(b) The information specified in paragraph (a) of this section is furnished:

(1) In the case of a hospital, at the time of the individual’s admission as an inpatient.

(2) In the case of a skilled nursing facility at the time of the individual’s admission as a resident.

(3)

(i) In the case of a home health agency, in advance of the individual coming under the care of the agency. The HHA may furnish advance directives information to a patient at the time of the first home visit, as long as the information is furnished before care is provided.

[[Page 872]]

(ii) In the case of personal care services, in advance of the individual coming under the care of the personal care services provider. The personal care provider may furnish advance directives information to a patient at the time of the first home visit, as long as the information is furnished before care is provided.

(4) In the case of a hospice program, at the time of initial receipt of hospice care by the individual from the program.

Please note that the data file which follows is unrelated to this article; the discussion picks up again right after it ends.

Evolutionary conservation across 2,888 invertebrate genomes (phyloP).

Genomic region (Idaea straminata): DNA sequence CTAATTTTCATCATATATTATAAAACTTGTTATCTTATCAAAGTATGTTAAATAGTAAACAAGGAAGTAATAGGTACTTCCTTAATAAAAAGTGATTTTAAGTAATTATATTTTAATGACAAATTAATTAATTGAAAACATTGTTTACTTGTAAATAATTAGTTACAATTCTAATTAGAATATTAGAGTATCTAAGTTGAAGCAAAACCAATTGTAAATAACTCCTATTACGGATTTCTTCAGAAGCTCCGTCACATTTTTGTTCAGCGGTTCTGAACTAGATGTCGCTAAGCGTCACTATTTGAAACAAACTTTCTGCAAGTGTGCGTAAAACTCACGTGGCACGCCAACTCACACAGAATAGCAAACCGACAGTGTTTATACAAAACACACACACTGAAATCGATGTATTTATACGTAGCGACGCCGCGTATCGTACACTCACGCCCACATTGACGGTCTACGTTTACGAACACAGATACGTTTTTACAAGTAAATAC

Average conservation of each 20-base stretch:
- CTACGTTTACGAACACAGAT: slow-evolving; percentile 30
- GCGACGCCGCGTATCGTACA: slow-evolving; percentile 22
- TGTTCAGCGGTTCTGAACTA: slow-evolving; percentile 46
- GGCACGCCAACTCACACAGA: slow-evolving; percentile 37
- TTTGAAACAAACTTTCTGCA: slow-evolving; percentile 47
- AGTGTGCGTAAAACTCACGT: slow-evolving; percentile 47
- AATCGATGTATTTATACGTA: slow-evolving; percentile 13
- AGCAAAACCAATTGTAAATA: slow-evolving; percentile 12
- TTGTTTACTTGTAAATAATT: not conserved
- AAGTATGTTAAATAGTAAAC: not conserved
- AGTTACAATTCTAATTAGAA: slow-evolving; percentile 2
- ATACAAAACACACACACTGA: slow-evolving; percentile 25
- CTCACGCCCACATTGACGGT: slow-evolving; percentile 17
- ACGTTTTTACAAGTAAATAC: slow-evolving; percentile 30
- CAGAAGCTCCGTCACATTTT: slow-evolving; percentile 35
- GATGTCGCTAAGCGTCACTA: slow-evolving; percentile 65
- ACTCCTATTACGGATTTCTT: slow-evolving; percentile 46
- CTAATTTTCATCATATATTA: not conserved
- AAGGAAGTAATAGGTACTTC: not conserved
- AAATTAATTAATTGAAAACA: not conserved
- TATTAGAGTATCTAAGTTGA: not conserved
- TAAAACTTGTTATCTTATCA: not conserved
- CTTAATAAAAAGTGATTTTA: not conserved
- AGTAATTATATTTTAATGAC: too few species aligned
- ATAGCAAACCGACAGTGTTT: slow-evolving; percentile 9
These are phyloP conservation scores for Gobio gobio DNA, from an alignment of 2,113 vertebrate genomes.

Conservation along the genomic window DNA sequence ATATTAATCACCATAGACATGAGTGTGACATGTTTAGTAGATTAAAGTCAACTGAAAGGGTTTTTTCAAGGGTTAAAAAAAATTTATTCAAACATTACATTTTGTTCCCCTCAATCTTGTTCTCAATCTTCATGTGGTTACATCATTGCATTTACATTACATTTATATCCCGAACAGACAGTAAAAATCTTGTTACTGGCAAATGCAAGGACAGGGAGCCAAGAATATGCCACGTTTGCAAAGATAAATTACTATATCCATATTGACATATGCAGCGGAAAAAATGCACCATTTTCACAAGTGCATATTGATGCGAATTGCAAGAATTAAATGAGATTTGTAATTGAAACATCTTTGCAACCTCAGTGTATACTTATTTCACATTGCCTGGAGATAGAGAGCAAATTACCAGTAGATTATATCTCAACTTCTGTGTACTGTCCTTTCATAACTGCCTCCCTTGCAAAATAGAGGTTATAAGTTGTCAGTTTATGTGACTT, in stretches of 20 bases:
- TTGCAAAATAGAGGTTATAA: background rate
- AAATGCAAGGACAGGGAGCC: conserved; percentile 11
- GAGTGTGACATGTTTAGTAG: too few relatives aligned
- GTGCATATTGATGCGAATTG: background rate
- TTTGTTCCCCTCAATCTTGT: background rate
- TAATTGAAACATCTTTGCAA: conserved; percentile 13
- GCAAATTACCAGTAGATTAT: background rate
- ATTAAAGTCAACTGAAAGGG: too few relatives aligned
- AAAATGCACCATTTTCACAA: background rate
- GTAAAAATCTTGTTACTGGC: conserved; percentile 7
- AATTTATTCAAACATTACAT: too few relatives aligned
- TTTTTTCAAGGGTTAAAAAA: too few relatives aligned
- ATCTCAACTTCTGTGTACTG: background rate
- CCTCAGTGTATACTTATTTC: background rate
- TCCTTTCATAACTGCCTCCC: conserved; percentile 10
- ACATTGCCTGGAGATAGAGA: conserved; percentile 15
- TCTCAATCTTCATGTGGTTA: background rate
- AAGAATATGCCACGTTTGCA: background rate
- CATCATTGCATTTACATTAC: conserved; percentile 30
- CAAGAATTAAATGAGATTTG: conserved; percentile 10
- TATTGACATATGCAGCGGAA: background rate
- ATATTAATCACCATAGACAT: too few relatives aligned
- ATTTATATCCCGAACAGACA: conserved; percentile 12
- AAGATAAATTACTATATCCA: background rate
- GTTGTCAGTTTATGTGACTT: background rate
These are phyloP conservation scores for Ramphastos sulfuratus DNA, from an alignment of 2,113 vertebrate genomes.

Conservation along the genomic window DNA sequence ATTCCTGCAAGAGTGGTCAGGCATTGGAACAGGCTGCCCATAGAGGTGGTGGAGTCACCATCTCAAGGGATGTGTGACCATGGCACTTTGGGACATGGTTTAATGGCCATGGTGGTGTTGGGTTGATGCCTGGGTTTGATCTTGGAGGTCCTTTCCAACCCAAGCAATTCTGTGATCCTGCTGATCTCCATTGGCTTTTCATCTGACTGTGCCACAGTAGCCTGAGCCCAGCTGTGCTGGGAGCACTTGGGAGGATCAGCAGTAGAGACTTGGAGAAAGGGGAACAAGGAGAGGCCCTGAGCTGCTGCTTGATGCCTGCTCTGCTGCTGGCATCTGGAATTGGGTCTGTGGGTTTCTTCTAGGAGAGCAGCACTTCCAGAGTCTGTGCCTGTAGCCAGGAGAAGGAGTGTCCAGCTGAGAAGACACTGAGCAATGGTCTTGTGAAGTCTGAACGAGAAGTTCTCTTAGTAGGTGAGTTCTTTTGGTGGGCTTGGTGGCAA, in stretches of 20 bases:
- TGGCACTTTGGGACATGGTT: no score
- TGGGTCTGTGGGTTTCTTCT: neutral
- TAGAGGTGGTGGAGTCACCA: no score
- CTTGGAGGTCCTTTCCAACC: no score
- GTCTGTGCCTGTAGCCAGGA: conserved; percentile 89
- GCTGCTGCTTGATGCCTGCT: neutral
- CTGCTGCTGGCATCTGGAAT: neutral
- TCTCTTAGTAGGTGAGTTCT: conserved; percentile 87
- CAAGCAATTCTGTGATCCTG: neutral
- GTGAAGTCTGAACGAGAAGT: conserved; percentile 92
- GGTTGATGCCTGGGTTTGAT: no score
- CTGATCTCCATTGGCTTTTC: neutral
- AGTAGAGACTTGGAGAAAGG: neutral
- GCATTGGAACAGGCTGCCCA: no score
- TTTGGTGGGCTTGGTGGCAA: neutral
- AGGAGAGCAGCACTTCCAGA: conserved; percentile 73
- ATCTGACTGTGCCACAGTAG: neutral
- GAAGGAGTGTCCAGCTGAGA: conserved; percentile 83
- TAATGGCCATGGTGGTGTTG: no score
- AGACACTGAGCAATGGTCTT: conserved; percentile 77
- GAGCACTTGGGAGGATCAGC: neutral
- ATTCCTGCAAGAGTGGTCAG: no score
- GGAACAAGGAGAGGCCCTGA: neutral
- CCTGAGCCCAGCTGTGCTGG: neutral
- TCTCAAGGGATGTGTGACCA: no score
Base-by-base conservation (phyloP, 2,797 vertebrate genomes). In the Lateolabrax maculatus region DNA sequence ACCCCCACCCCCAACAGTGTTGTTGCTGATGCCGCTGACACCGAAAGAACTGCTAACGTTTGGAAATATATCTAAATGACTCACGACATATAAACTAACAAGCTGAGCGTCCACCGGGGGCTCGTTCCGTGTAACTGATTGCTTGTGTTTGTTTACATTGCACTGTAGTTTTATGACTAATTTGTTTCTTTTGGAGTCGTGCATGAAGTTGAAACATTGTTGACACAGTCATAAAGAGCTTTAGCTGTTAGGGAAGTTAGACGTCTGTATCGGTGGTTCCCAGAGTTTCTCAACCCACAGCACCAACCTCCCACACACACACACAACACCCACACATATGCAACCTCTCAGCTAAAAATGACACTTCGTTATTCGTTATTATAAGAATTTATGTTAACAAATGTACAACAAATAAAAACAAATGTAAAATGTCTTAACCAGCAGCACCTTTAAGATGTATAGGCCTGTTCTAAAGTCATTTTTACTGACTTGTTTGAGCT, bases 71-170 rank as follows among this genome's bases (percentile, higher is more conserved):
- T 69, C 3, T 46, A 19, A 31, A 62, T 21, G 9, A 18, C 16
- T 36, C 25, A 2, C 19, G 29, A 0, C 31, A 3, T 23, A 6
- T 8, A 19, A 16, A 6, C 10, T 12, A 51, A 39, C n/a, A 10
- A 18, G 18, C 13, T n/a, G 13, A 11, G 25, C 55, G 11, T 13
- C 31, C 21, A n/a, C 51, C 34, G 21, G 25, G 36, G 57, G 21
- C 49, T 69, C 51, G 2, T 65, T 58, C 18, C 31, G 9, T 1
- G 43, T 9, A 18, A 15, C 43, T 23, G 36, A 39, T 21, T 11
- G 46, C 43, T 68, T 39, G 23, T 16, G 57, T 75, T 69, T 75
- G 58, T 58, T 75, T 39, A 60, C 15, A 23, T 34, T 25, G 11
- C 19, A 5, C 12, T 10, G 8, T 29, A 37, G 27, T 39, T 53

(c) The providers listed in paragraph (a) of this section–

(1) Are not required to provide care that conflicts with an advance directive.

(2) Are not required to implement an advance directive if, as a matter of conscience, the provider cannot implement an advance directive and State law allows any health care provider or any agent of such provider to conscientiously object.

(d) Prepaid or eligible organizations (as specified in sections 1833(a)(1)(A) and 1876(b) of the Act) must meet the requirements specified in Sec. 417.436 of this chapter.